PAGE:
H-1B Cap Filing Season is Just Around the Corner: A Refresher on the H-1B Process - January 2022

January 5, 2022


The H-1B nonimmigrant visa is one of the most highly utilized and sought-after temporary work visas and facilitates the employment of foreign nationals entering the United States to perform employment in “specialty occupations.” A specialty occupation has been defined as an occupation requiring at least a Bachelor’s degree or equivalent to perform professional temporary duties in the United States. Originally introduced in The Immigration and Nationality Act of 1952, the Bush administration split the visa into two categories under The Immigration Act of 1990 – the H-1A visa for nurses and H-1B for specialty occupations. In its current form, the H-1B visa is limited to 85,000 visa petition submissions, and employment start dates for employment occur on October 1 of each government fiscal year. H-1B visa petition submissions to U.S. Citizenship and Immigration Services (USCIS) may be filed up to 180 days in advance of the commencement of employment. Traditionally, April 1 is the first day of the year that USCIS accepts H-1B filings.

The Pre-Registration Period

Prior to 2020, USCIS monitored the number of H-1B registrations it received in the first five days of April. In any year that the mandated cap of 85,000 H-1B petition submissions was exceeded, USCIS would conduct a random lottery first selecting the first 20,000 Master’s degree H-1B filings and thereafter the 65,000 Bachelor’s degree H-1B cap cases.

In January 2020, USCIS introduced an H-1B “pre-registration period” from March 1-March 20, 2020. The program was a success, and again in 2021, USCIS utilized the H-1B pre-registration process for March 2021 H-1B submissions. Receiving approximately 275,000 petitions for the treasured 85,000 spots in the first year, and over 300,000 petitions in 2021, the program is highly competitive. For this reason, preparing well in advance for the time frame for pre-registration is a must.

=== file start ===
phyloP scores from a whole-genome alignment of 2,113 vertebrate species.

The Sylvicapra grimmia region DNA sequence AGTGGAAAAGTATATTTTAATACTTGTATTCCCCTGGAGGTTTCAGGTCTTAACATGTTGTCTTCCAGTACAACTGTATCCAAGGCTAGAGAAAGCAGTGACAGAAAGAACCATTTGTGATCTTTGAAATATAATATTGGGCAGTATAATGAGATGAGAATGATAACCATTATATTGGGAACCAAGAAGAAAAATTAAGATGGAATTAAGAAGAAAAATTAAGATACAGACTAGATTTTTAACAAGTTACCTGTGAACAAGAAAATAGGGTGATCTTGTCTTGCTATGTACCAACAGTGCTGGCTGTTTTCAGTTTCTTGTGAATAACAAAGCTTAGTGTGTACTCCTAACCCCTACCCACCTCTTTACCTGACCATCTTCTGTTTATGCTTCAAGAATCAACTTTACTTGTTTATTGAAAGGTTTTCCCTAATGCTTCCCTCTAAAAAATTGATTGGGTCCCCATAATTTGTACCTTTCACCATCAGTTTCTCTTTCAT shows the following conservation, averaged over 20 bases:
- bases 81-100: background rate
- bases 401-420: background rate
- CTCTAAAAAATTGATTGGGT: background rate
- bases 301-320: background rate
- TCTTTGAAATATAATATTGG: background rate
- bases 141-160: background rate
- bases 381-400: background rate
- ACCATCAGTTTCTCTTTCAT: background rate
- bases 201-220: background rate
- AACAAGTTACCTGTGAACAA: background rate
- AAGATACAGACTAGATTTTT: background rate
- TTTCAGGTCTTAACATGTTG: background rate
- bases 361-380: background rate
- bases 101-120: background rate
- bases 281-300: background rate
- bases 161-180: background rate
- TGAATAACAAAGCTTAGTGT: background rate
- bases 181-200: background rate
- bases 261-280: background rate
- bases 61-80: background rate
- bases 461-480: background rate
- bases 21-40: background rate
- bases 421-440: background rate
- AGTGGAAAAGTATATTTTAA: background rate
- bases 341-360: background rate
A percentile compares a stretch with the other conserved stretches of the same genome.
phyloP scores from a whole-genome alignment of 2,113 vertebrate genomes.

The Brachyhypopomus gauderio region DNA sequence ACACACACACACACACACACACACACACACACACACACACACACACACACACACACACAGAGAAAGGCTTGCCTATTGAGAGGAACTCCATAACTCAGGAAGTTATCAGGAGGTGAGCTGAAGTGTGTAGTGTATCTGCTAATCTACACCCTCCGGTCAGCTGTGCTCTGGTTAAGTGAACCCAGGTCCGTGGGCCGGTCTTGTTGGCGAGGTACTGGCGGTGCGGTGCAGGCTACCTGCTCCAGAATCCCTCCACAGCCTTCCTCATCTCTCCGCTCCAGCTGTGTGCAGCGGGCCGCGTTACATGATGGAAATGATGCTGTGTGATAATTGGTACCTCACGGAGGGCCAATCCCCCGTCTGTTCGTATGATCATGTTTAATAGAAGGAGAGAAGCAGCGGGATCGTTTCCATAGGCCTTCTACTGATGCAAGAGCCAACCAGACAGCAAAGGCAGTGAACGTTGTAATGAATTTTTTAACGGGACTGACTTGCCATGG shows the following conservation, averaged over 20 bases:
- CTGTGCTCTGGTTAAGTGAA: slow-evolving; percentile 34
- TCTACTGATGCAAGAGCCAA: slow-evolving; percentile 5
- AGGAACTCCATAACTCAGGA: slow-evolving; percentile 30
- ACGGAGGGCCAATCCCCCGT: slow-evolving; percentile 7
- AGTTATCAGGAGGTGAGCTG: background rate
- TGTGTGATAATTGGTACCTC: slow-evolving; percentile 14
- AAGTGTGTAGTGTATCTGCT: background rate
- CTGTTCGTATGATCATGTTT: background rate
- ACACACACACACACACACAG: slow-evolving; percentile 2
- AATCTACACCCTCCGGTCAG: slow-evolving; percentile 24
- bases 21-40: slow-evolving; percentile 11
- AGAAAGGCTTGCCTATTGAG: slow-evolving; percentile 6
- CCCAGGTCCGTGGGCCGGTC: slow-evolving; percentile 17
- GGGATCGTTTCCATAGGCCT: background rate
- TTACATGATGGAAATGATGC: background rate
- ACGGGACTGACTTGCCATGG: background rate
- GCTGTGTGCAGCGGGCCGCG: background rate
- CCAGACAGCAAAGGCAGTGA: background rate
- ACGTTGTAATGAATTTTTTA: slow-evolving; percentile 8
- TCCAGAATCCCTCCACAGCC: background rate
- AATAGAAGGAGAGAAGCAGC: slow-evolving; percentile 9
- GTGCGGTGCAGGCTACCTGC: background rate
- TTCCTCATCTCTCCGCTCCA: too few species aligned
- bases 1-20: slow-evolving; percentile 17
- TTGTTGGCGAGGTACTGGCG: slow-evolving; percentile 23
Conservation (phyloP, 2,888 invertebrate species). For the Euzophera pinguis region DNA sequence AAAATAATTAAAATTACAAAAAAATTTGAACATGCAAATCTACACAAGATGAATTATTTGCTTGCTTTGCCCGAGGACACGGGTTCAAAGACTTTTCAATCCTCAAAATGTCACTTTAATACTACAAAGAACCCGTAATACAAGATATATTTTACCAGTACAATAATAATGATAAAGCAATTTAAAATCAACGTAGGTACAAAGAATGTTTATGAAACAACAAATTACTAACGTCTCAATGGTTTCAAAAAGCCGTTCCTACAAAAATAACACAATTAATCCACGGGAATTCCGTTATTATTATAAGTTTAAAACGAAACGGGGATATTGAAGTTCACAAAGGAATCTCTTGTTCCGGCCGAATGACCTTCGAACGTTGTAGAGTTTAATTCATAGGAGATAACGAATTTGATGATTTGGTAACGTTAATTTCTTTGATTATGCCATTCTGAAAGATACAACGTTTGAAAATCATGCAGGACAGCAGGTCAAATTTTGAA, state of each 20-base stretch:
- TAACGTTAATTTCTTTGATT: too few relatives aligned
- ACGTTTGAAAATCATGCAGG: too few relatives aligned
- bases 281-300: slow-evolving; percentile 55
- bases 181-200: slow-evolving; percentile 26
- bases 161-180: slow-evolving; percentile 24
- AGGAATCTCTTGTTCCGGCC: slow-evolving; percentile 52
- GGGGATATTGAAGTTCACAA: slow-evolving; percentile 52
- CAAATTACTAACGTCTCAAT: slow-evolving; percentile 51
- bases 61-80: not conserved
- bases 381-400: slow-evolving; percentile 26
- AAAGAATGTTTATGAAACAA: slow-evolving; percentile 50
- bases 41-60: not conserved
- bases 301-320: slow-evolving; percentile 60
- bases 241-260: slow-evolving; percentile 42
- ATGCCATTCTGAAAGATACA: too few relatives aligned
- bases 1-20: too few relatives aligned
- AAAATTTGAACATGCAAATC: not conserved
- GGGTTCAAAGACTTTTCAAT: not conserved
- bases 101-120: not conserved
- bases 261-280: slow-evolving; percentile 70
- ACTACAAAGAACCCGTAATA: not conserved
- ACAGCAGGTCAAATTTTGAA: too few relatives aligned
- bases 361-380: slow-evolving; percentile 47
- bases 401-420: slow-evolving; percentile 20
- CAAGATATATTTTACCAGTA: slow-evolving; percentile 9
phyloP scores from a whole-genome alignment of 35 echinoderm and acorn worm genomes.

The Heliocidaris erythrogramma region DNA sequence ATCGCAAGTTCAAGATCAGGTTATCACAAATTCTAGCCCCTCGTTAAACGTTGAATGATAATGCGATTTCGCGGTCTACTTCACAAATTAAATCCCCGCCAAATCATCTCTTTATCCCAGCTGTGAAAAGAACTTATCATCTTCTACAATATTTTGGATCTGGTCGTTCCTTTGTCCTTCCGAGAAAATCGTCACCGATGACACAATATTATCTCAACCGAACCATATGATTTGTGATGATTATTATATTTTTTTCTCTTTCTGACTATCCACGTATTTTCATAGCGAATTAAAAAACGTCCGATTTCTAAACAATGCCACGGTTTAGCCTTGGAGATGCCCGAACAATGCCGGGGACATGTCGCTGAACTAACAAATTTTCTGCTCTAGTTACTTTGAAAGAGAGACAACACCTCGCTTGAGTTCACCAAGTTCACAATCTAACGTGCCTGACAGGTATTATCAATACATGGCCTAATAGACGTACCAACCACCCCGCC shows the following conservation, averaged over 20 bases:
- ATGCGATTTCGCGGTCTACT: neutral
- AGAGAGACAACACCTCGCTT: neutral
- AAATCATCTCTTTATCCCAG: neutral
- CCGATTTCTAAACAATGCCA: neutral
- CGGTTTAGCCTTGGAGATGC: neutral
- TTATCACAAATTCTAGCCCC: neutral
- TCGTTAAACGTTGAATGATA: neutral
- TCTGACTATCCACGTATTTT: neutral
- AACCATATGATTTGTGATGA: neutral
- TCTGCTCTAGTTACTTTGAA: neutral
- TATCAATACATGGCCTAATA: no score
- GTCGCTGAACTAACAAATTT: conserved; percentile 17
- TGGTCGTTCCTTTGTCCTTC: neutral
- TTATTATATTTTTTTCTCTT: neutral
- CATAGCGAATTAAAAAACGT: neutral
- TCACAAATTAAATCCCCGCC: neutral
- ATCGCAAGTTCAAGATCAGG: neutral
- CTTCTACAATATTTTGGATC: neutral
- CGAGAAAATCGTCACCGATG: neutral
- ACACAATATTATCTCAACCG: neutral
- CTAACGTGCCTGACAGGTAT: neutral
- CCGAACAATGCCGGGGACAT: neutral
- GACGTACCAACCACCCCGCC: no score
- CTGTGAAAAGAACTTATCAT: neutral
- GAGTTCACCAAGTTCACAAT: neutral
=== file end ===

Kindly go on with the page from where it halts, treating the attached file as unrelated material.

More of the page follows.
To date, USCIS has yet to announce the March 2022 filing time frame.

The H-1B filing pre-registration period allows employers to register their individual H-1B submissions online with one select foreign national applicant. Multiple filings by the same employer for one foreign national will result in disqualification of the submission. It is important to note that more than one employer may file an H-1B petition for one foreign national.

Exemptions from the H-1B Cap and Other Visa Options

Should the H-1B pre-registration an applicant submitted not be accepted in the H-1B filing season, there are other options. Certain foreign nationals are exempt from the H-1B filing process, including:

  • NAFTA/USMCA qualifying citizens of Canada or Mexico – pursuant to the occupations listed in the USMCA Free Trade Agreement, which may be more limiting than qualifying for H-1B visa eligibility; citizen of Australia (E-3 visa), Chile or Singapore (H-1B visa);
  • The spouse of an L, E, or H-1B work permit holder (in limited circumstances);
  • J-1 nonimmigrant with at least 18 months of academic training available as of April 1, 2019;
  • H-1B employees who have held H-1B status at any time during the last six years with an H-1B cap-subject employer, and are currently located abroad;
  • Foreign nationals married to U.S. citizens who have received or are expected to receive employment authorization through a pending application for adjustment of status; or
  • Other foreign nonimmigrant visa holders in O, E, L, or R visa status; and universities, not-for-profit research, or government research organizations that might be exempt from H-1B cap requirements.

With the H-1B cap pre-registration period quickly approaching, it would be appropriate to review your hiring needs and assure that, if you have identified employees located abroad, foreign students requiring H-1B sponsorship, and others who might wish to benefit from the H-1B visa program, they are considered for this visa option. The window of opportunity is short and the benefit – both to a U.S. employer and a talented foreign national – is great.

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